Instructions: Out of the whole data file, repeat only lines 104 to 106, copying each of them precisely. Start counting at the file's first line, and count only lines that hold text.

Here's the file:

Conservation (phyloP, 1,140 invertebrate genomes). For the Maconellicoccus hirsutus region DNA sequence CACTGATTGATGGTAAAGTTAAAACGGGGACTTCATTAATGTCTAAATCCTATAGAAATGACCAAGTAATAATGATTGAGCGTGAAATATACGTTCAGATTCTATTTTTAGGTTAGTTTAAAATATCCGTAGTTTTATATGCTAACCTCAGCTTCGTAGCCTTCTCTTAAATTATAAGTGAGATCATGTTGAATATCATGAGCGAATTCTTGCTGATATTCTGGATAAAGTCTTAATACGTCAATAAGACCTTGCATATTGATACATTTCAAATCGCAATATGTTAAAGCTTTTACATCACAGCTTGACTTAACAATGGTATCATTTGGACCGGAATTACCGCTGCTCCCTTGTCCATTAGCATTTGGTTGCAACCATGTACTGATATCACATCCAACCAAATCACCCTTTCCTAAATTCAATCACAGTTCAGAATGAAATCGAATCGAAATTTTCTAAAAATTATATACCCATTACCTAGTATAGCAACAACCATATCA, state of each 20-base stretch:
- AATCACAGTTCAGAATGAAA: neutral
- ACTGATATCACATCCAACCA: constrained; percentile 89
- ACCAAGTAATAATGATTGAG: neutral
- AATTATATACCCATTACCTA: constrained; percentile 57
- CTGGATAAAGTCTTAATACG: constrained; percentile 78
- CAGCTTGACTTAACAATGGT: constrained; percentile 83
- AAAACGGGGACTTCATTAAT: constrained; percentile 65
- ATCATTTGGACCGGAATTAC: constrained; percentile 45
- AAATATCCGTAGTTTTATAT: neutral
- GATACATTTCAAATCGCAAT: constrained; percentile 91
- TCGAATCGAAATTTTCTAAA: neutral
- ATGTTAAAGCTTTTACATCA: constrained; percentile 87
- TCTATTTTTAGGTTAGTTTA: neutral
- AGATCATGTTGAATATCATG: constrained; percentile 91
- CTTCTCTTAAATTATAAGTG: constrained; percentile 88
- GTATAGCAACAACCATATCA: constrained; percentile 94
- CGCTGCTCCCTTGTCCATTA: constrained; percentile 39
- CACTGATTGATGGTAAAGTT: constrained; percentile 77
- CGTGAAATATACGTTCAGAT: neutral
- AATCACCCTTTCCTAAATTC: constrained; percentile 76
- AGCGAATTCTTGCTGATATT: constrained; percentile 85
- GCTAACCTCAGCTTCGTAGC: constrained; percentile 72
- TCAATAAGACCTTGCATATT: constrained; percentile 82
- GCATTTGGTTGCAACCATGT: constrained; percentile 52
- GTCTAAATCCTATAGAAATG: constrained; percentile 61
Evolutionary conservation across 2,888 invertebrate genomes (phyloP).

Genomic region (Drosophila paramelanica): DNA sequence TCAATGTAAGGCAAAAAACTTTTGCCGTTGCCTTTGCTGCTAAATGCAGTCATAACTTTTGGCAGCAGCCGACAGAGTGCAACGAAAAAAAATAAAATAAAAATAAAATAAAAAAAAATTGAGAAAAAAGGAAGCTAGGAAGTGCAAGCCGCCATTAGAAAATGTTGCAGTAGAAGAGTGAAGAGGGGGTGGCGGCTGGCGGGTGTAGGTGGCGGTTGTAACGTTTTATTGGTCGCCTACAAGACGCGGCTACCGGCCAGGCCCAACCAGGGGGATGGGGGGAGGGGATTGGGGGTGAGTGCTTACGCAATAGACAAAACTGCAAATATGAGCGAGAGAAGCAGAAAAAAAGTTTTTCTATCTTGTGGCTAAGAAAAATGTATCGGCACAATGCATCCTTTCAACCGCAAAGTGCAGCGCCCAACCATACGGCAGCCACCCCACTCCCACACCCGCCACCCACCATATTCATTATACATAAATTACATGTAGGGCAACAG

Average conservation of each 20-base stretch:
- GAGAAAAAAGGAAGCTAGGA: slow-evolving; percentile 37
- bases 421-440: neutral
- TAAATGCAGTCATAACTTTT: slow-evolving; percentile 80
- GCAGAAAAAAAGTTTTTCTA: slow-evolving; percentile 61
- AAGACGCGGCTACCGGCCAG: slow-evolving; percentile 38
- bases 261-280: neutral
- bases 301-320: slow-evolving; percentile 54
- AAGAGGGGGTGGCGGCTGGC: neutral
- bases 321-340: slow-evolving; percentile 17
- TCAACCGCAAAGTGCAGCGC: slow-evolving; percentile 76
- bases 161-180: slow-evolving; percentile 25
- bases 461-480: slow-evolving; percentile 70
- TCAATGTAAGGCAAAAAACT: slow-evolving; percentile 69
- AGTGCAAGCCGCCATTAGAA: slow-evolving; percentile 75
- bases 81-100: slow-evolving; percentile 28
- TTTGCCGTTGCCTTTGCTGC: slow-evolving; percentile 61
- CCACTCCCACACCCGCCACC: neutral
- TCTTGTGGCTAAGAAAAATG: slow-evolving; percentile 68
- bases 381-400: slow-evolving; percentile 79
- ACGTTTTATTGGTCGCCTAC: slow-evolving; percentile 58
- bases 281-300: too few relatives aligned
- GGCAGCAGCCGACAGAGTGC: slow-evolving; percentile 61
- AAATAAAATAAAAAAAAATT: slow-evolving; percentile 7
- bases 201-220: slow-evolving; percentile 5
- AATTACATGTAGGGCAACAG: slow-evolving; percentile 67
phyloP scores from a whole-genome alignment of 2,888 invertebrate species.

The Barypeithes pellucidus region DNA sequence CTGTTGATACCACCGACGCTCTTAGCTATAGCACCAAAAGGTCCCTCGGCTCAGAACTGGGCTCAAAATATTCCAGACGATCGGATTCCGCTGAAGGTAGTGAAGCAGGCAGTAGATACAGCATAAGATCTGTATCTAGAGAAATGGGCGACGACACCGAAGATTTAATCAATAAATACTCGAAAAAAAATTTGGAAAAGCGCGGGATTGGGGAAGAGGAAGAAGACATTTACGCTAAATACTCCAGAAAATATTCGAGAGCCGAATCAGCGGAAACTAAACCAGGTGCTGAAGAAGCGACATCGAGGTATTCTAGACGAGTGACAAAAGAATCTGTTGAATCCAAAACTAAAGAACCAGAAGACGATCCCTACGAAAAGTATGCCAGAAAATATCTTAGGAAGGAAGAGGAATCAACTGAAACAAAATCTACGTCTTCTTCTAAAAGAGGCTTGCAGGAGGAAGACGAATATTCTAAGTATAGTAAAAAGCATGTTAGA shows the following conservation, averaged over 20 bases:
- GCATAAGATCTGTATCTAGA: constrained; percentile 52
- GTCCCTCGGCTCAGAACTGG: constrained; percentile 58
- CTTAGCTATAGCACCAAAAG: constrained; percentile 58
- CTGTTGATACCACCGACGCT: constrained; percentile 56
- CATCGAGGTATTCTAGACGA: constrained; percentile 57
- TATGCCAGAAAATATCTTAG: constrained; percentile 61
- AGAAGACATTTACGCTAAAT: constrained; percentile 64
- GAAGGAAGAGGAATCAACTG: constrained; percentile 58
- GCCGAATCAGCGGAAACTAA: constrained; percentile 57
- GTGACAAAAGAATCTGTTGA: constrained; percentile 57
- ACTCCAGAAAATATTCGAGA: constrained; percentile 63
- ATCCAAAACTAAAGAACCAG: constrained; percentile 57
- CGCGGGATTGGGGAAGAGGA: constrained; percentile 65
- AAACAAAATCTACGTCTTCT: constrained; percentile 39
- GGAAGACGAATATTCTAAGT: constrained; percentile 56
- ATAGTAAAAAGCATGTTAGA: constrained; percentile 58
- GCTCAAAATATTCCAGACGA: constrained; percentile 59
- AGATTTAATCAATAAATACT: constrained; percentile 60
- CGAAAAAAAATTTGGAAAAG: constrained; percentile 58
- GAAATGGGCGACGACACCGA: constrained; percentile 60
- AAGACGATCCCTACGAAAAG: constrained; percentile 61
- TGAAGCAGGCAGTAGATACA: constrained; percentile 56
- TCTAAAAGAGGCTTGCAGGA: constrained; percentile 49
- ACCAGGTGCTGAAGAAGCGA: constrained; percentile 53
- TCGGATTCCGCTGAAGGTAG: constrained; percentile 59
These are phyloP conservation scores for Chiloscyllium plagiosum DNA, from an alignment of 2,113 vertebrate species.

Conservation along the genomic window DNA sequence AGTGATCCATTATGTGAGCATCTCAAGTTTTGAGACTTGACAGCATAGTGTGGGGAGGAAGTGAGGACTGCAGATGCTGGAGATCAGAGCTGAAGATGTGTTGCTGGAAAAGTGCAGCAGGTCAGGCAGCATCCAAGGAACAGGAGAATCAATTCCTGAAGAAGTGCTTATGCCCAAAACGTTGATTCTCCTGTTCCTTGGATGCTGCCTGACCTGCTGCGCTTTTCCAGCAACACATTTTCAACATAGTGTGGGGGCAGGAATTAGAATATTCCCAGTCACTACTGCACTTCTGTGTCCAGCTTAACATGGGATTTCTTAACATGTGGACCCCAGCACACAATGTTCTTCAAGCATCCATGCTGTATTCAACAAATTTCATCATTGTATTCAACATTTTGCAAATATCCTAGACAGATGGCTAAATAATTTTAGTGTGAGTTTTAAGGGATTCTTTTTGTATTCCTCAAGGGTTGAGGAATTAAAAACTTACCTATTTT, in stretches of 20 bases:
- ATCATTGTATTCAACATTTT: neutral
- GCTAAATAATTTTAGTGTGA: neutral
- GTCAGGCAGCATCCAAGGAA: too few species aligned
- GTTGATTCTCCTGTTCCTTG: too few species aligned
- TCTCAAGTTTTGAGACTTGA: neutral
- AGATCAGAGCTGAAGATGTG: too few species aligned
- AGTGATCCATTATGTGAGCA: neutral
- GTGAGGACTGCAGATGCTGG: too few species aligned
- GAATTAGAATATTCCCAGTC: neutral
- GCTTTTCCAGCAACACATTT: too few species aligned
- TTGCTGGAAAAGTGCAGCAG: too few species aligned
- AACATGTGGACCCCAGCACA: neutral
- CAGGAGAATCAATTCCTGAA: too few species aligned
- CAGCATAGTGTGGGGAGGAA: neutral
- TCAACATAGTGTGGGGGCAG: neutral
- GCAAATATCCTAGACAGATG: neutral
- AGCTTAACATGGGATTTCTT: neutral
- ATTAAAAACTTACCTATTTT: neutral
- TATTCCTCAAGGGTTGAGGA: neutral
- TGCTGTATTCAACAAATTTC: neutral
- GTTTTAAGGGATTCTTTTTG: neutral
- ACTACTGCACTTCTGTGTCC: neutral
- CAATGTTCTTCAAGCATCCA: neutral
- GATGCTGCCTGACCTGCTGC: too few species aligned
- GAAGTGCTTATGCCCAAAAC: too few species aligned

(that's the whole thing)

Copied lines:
- GTTTTAAGGGATTCTTTTTG: neutral
- ACTACTGCACTTCTGTGTCC: neutral
- CAATGTTCTTCAAGCATCCA: neutral